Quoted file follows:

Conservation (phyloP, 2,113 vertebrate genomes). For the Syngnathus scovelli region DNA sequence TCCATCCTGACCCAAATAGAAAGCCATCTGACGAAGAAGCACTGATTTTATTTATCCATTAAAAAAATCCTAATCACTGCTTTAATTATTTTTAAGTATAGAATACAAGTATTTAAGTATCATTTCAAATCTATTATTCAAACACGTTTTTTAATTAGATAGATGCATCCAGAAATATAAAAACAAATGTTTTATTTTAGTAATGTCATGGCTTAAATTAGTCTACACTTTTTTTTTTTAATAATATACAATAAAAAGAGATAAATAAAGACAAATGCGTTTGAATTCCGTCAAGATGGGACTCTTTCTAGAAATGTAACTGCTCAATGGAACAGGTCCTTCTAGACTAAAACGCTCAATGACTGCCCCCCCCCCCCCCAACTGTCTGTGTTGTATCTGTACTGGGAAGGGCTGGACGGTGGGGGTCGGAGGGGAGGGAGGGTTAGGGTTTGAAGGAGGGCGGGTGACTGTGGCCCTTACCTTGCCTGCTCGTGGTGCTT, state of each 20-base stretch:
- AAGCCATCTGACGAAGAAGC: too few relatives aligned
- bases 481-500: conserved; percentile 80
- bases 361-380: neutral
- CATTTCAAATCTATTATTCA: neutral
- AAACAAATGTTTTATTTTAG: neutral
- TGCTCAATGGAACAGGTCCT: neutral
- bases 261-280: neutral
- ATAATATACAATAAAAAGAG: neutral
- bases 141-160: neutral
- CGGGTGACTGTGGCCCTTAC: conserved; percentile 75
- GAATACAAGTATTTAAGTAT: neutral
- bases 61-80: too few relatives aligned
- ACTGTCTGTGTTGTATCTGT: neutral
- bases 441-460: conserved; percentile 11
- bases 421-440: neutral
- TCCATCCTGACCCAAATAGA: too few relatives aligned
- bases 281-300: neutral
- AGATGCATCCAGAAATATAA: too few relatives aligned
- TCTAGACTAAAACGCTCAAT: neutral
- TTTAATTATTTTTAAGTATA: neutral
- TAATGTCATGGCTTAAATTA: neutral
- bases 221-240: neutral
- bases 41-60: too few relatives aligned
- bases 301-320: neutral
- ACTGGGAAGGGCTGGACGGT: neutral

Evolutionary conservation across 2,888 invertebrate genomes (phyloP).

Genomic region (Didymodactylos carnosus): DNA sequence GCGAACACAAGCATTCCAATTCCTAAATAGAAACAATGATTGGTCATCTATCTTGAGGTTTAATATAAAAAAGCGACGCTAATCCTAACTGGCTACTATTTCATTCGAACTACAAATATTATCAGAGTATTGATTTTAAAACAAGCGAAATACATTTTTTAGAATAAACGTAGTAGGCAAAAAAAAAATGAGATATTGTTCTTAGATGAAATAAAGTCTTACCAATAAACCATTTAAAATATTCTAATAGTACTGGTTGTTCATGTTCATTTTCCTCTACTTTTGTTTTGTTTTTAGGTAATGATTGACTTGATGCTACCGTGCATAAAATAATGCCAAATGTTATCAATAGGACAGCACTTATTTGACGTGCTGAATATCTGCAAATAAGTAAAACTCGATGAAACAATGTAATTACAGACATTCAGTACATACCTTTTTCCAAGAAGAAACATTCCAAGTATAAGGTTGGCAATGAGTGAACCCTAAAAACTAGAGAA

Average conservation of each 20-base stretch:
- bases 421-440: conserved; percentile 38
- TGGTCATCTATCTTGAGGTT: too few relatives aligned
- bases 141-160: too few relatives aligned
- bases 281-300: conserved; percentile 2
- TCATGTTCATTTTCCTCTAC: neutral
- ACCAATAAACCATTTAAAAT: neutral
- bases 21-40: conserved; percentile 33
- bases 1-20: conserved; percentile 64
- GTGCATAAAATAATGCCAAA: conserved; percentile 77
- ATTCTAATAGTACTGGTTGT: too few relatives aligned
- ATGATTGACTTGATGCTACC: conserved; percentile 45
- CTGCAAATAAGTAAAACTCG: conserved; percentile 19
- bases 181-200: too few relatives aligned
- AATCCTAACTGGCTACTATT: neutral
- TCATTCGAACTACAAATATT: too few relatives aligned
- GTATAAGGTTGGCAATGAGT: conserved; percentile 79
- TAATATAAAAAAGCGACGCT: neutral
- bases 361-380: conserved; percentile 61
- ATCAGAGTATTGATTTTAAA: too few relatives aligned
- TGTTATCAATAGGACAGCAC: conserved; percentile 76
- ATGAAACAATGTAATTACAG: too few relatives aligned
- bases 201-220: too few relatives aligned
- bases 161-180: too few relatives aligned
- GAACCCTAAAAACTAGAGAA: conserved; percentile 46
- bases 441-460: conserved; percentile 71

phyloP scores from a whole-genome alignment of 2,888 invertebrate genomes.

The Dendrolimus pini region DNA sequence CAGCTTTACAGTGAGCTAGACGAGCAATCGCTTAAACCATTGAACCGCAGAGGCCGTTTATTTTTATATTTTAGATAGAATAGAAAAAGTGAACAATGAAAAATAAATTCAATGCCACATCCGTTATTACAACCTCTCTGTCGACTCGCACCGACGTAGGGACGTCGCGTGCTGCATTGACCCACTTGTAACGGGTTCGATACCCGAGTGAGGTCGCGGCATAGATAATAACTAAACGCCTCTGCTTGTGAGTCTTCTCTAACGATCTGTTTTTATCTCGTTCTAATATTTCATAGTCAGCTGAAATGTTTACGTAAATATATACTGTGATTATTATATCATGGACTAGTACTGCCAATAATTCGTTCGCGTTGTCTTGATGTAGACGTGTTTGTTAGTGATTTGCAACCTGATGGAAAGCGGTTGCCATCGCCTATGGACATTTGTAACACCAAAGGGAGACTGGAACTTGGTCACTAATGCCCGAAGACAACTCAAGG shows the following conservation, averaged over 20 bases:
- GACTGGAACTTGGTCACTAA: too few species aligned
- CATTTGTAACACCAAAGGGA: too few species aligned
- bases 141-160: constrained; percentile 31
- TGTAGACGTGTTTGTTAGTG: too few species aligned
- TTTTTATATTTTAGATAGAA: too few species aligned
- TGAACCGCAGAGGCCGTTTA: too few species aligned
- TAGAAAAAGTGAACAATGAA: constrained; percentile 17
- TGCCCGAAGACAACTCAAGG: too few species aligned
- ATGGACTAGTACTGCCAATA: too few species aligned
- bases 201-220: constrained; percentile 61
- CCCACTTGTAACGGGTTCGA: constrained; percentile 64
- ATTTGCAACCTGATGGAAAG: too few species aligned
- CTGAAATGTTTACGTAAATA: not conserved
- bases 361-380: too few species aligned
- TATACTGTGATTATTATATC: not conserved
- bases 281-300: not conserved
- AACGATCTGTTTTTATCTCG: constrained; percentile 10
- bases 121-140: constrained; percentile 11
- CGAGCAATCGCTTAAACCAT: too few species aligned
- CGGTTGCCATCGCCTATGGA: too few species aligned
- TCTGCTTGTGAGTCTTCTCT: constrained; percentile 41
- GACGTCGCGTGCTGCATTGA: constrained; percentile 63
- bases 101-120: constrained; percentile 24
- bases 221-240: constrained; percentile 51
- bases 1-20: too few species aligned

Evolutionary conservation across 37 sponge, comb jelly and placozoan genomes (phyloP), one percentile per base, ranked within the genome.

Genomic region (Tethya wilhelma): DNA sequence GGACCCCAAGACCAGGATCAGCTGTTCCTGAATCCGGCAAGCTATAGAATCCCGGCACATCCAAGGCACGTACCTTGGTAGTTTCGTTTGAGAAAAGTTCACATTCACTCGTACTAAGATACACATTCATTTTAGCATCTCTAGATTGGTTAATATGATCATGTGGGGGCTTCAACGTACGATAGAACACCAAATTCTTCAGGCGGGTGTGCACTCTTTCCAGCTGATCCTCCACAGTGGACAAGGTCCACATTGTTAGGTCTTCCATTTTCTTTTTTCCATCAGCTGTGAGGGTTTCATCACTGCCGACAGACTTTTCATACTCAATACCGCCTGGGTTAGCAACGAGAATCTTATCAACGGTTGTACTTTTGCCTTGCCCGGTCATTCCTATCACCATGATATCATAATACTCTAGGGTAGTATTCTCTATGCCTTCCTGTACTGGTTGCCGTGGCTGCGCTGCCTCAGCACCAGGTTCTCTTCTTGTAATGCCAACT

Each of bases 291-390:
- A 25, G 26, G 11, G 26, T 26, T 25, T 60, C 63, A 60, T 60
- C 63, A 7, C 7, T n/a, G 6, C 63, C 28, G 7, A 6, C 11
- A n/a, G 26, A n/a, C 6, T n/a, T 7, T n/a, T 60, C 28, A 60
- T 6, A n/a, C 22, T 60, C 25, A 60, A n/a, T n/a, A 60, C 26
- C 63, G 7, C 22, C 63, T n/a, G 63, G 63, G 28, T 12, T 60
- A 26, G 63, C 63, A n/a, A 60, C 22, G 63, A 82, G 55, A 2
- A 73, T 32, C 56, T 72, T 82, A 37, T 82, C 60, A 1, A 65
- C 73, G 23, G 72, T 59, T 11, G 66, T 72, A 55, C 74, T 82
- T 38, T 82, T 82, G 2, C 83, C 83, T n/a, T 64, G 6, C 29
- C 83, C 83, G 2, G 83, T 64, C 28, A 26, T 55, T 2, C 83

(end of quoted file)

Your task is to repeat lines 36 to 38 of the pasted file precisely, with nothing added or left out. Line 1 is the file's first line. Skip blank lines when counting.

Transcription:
- bases 21-40: conserved; percentile 33
- bases 1-20: conserved; percentile 64
- GTGCATAAAATAATGCCAAA: conserved; percentile 77